Prevent Heatstroke In Dogs

7 Ways To Prevent Heatstroke in Dogs

Updated 09/01/2023 by Ava Jaine

As temperatures begin to soar, a common issue that all dog owners should be aware of is heatstroke.

Also known as heat stress, many dogs end up visiting the vet because their owners don’t realize that their pup has overheated.

It is important to know the early signs and learn how to prevent heatstroke in dogs before it happens.

What Is Heatstroke?

Heatstroke occurs when your dog’s body temperature is too high and can’t be regulated. If your dog spends too much time in the heat, they are at risk for heatstroke.

Heatstroke in dogs can be fatal if not promptly treated.

Prevent Heatstroke In Dogs
 

What Causes Heatstroke In Dogs?

Dogs don’t sweat like humans do. Their skin doesn’t perspire because of their insulated fur coat. Their coats keep them warm in the winter and cool in the summer.

Dogs only have sweat glands in their paw pads and ear canals.

Your pup will pant to cool off. Panting helps your dog release extra body heat and maintain a comfortable temperature.

When temperatures are too high, panting can’t cool them down fast enough, which causes heatstroke!

Note: Dogs with flat faces (like pugs) can’t tolerate high temperatures and aren’t cooled by panting. Find out why flat-faced dogs are higher risk for heatstroke.

 

Signs of Heatstroke in Dogs

Knowing the signs of heatstroke can save your dog’s life.  Cool your dog down ASAP if you notice any of these symptoms. 

Note: Many signs of heatstroke may not occur until days after your sunny outdoor excursions, so keep a close eye on your dog.

Early Symptoms of Heatstroke:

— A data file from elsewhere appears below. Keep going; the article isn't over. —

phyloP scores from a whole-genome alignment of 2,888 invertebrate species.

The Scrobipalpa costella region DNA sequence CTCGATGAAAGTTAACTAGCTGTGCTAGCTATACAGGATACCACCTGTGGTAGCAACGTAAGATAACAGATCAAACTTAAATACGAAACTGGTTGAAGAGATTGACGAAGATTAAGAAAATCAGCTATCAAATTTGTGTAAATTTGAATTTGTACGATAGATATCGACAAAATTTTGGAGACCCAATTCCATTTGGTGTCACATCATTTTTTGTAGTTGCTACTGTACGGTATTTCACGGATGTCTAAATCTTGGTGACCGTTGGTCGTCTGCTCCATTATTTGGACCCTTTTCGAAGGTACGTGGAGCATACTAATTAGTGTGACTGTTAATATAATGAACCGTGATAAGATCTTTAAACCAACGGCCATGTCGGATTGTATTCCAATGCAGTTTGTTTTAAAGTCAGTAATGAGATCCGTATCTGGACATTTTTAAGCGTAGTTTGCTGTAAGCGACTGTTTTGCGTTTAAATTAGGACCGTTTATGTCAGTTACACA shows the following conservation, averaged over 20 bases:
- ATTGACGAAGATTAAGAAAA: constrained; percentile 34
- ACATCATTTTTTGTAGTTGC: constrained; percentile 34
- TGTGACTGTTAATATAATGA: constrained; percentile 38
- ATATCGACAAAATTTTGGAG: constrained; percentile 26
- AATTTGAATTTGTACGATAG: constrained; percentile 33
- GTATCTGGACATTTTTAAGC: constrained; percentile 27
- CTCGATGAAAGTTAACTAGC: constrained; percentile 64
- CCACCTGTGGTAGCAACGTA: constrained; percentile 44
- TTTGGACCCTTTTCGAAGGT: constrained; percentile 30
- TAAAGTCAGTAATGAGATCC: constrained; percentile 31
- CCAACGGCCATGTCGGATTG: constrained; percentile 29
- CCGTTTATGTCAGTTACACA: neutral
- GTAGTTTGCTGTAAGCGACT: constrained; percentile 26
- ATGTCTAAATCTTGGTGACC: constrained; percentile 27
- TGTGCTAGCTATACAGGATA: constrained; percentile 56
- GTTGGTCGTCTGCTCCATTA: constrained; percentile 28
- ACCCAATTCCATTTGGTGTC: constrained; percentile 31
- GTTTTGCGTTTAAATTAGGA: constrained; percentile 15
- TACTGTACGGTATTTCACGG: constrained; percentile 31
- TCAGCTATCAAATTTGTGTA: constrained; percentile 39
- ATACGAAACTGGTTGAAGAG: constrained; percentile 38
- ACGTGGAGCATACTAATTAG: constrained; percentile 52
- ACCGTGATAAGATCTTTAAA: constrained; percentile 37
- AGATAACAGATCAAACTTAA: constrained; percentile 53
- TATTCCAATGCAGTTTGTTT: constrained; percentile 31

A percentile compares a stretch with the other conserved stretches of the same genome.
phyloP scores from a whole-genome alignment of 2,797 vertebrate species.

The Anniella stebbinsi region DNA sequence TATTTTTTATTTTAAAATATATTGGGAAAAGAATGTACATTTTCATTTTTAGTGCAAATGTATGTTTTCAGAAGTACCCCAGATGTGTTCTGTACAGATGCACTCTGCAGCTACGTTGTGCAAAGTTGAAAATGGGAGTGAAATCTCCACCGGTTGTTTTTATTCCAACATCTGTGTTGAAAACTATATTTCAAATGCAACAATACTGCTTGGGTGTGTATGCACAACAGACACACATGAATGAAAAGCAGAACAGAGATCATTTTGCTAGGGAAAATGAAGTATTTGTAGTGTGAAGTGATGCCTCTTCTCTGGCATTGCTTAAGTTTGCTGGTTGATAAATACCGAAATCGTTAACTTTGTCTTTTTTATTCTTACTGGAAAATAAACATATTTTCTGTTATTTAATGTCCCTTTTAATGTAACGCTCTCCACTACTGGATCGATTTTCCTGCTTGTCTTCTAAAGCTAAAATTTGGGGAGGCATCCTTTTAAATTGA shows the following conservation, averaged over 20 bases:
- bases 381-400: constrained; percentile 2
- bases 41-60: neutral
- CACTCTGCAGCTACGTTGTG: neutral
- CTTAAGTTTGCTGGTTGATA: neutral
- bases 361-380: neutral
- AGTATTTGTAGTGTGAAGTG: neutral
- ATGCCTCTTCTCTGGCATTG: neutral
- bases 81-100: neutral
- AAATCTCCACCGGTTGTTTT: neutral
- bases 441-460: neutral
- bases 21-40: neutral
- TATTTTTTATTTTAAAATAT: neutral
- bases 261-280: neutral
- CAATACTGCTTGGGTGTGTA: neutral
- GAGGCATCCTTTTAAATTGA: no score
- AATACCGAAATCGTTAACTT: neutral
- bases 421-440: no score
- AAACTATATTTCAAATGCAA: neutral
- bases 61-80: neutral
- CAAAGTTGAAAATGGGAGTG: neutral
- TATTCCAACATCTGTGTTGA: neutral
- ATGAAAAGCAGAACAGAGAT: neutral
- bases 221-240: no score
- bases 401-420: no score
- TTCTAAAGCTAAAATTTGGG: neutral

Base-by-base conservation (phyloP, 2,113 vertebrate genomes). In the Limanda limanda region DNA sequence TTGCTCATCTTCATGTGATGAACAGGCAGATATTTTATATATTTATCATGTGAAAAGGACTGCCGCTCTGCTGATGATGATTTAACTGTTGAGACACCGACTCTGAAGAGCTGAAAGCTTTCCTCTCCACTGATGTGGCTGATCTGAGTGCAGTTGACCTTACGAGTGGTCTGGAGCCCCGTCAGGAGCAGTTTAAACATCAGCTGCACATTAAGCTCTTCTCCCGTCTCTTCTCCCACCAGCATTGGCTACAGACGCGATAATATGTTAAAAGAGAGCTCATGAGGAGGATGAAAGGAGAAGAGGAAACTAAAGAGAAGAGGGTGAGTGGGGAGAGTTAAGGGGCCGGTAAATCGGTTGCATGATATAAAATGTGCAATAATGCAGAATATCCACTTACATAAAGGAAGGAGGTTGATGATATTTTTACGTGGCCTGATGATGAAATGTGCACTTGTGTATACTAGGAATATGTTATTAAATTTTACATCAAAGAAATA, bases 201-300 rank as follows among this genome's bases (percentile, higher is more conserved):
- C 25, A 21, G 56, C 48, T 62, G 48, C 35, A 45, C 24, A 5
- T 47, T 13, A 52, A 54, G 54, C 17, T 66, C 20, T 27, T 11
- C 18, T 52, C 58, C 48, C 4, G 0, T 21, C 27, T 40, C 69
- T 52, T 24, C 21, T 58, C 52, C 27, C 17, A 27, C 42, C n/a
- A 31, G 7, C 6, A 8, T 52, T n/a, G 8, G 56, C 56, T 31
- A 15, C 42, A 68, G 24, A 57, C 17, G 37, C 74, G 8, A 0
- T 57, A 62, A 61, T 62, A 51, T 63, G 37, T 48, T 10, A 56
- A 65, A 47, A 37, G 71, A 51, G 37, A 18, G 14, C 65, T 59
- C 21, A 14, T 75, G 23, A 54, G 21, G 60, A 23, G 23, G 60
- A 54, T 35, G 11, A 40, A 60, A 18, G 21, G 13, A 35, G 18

• Heavy panting
  • Excessive Drooling
  • Rapid Breathing
  • Bright Red Tongue and Gums
  • Dizzy
  • Disorientation, off-balance
  • Vomiting
  • Diarrhea
  • Dry Skin

Advanced Signs of Heatstroke:

  • Lethargy
  • Not Moving
  • Noisy Breathing
  • Loss of Bladder or Bowel Control
  • White or Blue Gums
  • Seizures
  • Shock

Here is a helpful YouTube video from Our Pets Health: How To Cool A Dog Down Quickly!

Heatstroke is an emergency that can be fatal, so act quickly and take your dog to the vet if you notice any of these symptoms.

 

How To Prevent Heatstroke in Dogs

Heatstroke in dogs is serious and deadly!

The best way to keep your pup safe is through prevention.  Here are some great ways to help keep your dog safe in the summer heat.

Prevent Heatstroke In Dogs
 

Stay Hydrated

Always provide plenty of cool water for your dog indoors and outdoors. 

They lose a heavy amount of fluid through panting and they need to stay hydrated to stay cool.

Whether you are going for a hike in the woods or a run in the park, bring a water bottle with you and have your dog take several water breaks in the shade to avoid dehydration.

Off-Peak Activities

You can prevent dog heatstroke and dehydration by taking walks and playing during the cooler parts of the day.

Plan your outside doggie activities before and after peak sunshine time. In the USA, avoid 10 am to 4 pm daylight saving time.

Make sure to walk and play at a slower pace when it’s hot outside and take frequent breaks to cool down.

Staying Healthy

Avoid feeding your dog any food scraps or unhealthy treats and feed them a healthy dog food diet.

Prevent Heatstroke In Dogs
 

Car Rides

Never leave your dog in the car on any type of day!

Even with the windows cracked, your car can get as hot as an oven and will kill your dog in minutes.

Haircuts

Does your dog have long hair?  If you are thinking about giving your pup a super short haircut this summer, be very careful how short you go.

Shorter hair won’t protect your dog from sunburn,  it will reveal more skin. 

The longer hair acts as a nice sun barrier that is protecting them from the sun. 

So, yes, for the heat, give them a nice trim, but don’t take off too much of the length to prevent dog sunburn.

 

Avoid Dog Houses

Don’t let your dog hang out in an outdoor dog house. 

Dog houses hold in the extreme heat because they don’t have the proper airflow to stay cool. 

Provide a cool open-air, shaded area for your dog instead.

Stay Inside

If it is just too blasted hot outside, you and your dog can enjoy some fun games and exercise in the cool air conditioning.

If you don’t have air conditioning, stay cool with some house fans or in a puppy pool.

Note: Never dunk your dog’s entire body in cold water. The sudden change in temperature could cause them to go into shock.

Prevent Heatstroke In Dogs
 
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